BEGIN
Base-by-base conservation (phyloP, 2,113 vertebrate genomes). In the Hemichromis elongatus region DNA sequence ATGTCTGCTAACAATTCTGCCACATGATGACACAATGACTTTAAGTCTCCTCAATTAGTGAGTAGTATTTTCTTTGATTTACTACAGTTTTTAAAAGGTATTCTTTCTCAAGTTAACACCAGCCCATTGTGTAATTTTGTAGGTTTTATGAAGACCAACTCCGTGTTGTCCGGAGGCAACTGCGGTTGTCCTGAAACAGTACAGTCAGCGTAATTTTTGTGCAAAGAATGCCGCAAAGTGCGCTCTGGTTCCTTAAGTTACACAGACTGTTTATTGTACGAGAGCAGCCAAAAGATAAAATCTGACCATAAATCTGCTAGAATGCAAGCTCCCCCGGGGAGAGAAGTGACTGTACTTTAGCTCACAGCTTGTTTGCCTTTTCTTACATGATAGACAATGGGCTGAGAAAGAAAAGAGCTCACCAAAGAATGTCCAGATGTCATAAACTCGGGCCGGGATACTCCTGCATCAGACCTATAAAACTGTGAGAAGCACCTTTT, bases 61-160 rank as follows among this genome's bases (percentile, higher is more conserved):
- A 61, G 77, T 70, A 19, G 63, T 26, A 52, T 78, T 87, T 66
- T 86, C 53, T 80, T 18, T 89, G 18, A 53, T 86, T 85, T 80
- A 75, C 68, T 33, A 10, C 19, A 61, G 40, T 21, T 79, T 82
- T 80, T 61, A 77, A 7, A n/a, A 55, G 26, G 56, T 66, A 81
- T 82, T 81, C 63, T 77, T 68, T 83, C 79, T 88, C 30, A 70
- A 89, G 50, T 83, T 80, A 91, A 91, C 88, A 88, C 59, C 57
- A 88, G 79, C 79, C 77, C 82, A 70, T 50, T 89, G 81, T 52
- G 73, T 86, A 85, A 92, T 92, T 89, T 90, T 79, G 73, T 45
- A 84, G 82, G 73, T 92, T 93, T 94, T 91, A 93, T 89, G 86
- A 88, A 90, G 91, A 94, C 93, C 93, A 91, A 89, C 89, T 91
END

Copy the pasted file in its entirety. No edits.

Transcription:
Base-by-base conservation (phyloP, 2,113 vertebrate genomes). In the Hemichromis elongatus region DNA sequence ATGTCTGCTAACAATTCTGCCACATGATGACACAATGACTTTAAGTCTCCTCAATTAGTGAGTAGTATTTTCTTTGATTTACTACAGTTTTTAAAAGGTATTCTTTCTCAAGTTAACACCAGCCCATTGTGTAATTTTGTAGGTTTTATGAAGACCAACTCCGTGTTGTCCGGAGGCAACTGCGGTTGTCCTGAAACAGTACAGTCAGCGTAATTTTTGTGCAAAGAATGCCGCAAAGTGCGCTCTGGTTCCTTAAGTTACACAGACTGTTTATTGTACGAGAGCAGCCAAAAGATAAAATCTGACCATAAATCTGCTAGAATGCAAGCTCCCCCGGGGAGAGAAGTGACTGTACTTTAGCTCACAGCTTGTTTGCCTTTTCTTACATGATAGACAATGGGCTGAGAAAGAAAAGAGCTCACCAAAGAATGTCCAGATGTCATAAACTCGGGCCGGGATACTCCTGCATCAGACCTATAAAACTGTGAGAAGCACCTTTT, bases 61-160 rank as follows among this genome's bases (percentile, higher is more conserved):
- A 61, G 77, T 70, A 19, G 63, T 26, A 52, T 78, T 87, T 66
- T 86, C 53, T 80, T 18, T 89, G 18, A 53, T 86, T 85, T 80
- A 75, C 68, T 33, A 10, C 19, A 61, G 40, T 21, T 79, T 82
- T 80, T 61, A 77, A 7, A n/a, A 55, G 26, G 56, T 66, A 81
- T 82, T 81, C 63, T 77, T 68, T 83, C 79, T 88, C 30, A 70
- A 89, G 50, T 83, T 80, A 91, A 91, C 88, A 88, C 59, C 57
- A 88, G 79, C 79, C 77, C 82, A 70, T 50, T 89, G 81, T 52
- G 73, T 86, A 85, A 92, T 92, T 89, T 90, T 79, G 73, T 45
- A 84, G 82, G 73, T 92, T 93, T 94, T 91, A 93, T 89, G 86
- A 88, A 90, G 91, A 94, C 93, C 93, A 91, A 89, C 89, T 91